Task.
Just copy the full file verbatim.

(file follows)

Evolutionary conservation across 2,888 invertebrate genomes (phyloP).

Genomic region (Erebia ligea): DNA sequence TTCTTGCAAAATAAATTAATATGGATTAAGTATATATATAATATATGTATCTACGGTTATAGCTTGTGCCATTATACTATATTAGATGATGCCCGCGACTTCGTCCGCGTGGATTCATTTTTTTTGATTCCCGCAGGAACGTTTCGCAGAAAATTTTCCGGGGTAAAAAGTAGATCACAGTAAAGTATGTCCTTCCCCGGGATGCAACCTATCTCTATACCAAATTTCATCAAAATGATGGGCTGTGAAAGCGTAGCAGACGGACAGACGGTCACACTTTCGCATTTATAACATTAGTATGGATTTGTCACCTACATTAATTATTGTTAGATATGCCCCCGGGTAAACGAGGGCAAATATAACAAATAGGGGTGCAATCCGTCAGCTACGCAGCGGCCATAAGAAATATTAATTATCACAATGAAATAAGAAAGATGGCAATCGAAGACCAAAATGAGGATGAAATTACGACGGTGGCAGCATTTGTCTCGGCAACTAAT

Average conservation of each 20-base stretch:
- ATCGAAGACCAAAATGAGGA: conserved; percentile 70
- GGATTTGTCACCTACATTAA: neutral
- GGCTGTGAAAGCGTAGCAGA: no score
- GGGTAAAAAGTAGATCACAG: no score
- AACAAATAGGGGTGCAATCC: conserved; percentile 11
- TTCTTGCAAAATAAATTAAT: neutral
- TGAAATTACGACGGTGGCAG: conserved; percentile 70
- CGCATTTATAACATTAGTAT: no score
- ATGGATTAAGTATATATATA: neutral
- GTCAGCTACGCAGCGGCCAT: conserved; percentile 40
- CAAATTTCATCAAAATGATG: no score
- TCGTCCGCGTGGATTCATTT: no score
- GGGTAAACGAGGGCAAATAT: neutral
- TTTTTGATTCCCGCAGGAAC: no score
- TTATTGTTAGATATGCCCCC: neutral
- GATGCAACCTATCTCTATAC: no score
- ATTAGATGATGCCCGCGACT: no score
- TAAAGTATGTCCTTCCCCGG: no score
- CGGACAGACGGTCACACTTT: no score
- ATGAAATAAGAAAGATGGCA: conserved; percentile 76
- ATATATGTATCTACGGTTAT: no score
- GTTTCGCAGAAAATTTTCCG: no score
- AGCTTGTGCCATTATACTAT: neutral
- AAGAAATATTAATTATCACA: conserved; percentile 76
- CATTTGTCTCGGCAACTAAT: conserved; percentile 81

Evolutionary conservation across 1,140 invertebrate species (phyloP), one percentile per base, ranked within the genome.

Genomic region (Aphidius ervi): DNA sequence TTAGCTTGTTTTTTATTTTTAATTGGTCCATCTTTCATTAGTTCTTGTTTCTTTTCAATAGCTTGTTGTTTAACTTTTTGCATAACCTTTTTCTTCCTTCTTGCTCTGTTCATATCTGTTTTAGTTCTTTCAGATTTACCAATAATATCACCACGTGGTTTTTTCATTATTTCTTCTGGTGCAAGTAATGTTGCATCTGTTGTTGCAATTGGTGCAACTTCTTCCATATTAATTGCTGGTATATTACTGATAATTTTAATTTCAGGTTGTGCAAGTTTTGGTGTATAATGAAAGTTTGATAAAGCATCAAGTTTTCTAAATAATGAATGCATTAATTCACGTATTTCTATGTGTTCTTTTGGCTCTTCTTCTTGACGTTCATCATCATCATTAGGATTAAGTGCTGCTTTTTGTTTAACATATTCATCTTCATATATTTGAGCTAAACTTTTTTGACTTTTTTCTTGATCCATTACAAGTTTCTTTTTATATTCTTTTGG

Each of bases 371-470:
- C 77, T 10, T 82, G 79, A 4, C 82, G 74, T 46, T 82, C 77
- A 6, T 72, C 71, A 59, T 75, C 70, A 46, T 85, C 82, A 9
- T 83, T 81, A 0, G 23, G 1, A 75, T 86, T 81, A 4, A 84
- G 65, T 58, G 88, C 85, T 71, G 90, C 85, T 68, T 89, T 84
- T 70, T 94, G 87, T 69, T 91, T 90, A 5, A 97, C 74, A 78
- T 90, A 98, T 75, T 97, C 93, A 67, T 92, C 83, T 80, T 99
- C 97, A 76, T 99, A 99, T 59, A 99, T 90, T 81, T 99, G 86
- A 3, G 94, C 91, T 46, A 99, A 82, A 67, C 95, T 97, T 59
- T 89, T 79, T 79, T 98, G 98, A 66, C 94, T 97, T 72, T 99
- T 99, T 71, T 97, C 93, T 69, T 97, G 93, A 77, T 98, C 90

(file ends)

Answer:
Evolutionary conservation across 2,888 invertebrate genomes (phyloP).

Genomic region (Erebia ligea): DNA sequence TTCTTGCAAAATAAATTAATATGGATTAAGTATATATATAATATATGTATCTACGGTTATAGCTTGTGCCATTATACTATATTAGATGATGCCCGCGACTTCGTCCGCGTGGATTCATTTTTTTTGATTCCCGCAGGAACGTTTCGCAGAAAATTTTCCGGGGTAAAAAGTAGATCACAGTAAAGTATGTCCTTCCCCGGGATGCAACCTATCTCTATACCAAATTTCATCAAAATGATGGGCTGTGAAAGCGTAGCAGACGGACAGACGGTCACACTTTCGCATTTATAACATTAGTATGGATTTGTCACCTACATTAATTATTGTTAGATATGCCCCCGGGTAAACGAGGGCAAATATAACAAATAGGGGTGCAATCCGTCAGCTACGCAGCGGCCATAAGAAATATTAATTATCACAATGAAATAAGAAAGATGGCAATCGAAGACCAAAATGAGGATGAAATTACGACGGTGGCAGCATTTGTCTCGGCAACTAAT

Average conservation of each 20-base stretch:
- ATCGAAGACCAAAATGAGGA: conserved; percentile 70
- GGATTTGTCACCTACATTAA: neutral
- GGCTGTGAAAGCGTAGCAGA: no score
- GGGTAAAAAGTAGATCACAG: no score
- AACAAATAGGGGTGCAATCC: conserved; percentile 11
- TTCTTGCAAAATAAATTAAT: neutral
- TGAAATTACGACGGTGGCAG: conserved; percentile 70
- CGCATTTATAACATTAGTAT: no score
- ATGGATTAAGTATATATATA: neutral
- GTCAGCTACGCAGCGGCCAT: conserved; percentile 40
- CAAATTTCATCAAAATGATG: no score
- TCGTCCGCGTGGATTCATTT: no score
- GGGTAAACGAGGGCAAATAT: neutral
- TTTTTGATTCCCGCAGGAAC: no score
- TTATTGTTAGATATGCCCCC: neutral
- GATGCAACCTATCTCTATAC: no score
- ATTAGATGATGCCCGCGACT: no score
- TAAAGTATGTCCTTCCCCGG: no score
- CGGACAGACGGTCACACTTT: no score
- ATGAAATAAGAAAGATGGCA: conserved; percentile 76
- ATATATGTATCTACGGTTAT: no score
- GTTTCGCAGAAAATTTTCCG: no score
- AGCTTGTGCCATTATACTAT: neutral
- AAGAAATATTAATTATCACA: conserved; percentile 76
- CATTTGTCTCGGCAACTAAT: conserved; percentile 81

Evolutionary conservation across 1,140 invertebrate species (phyloP), one percentile per base, ranked within the genome.

Genomic region (Aphidius ervi): DNA sequence TTAGCTTGTTTTTTATTTTTAATTGGTCCATCTTTCATTAGTTCTTGTTTCTTTTCAATAGCTTGTTGTTTAACTTTTTGCATAACCTTTTTCTTCCTTCTTGCTCTGTTCATATCTGTTTTAGTTCTTTCAGATTTACCAATAATATCACCACGTGGTTTTTTCATTATTTCTTCTGGTGCAAGTAATGTTGCATCTGTTGTTGCAATTGGTGCAACTTCTTCCATATTAATTGCTGGTATATTACTGATAATTTTAATTTCAGGTTGTGCAAGTTTTGGTGTATAATGAAAGTTTGATAAAGCATCAAGTTTTCTAAATAATGAATGCATTAATTCACGTATTTCTATGTGTTCTTTTGGCTCTTCTTCTTGACGTTCATCATCATCATTAGGATTAAGTGCTGCTTTTTGTTTAACATATTCATCTTCATATATTTGAGCTAAACTTTTTTGACTTTTTTCTTGATCCATTACAAGTTTCTTTTTATATTCTTTTGG

Each of bases 371-470:
- C 77, T 10, T 82, G 79, A 4, C 82, G 74, T 46, T 82, C 77
- A 6, T 72, C 71, A 59, T 75, C 70, A 46, T 85, C 82, A 9
- T 83, T 81, A 0, G 23, G 1, A 75, T 86, T 81, A 4, A 84
- G 65, T 58, G 88, C 85, T 71, G 90, C 85, T 68, T 89, T 84
- T 70, T 94, G 87, T 69, T 91, T 90, A 5, A 97, C 74, A 78
- T 90, A 98, T 75, T 97, C 93, A 67, T 92, C 83, T 80, T 99
- C 97, A 76, T 99, A 99, T 59, A 99, T 90, T 81, T 99, G 86
- A 3, G 94, C 91, T 46, A 99, A 82, A 67, C 95, T 97, T 59
- T 89, T 79, T 79, T 98, G 98, A 66, C 94, T 97, T 72, T 99
- T 99, T 71, T 97, C 93, T 69, T 97, G 93, A 77, T 98, C 90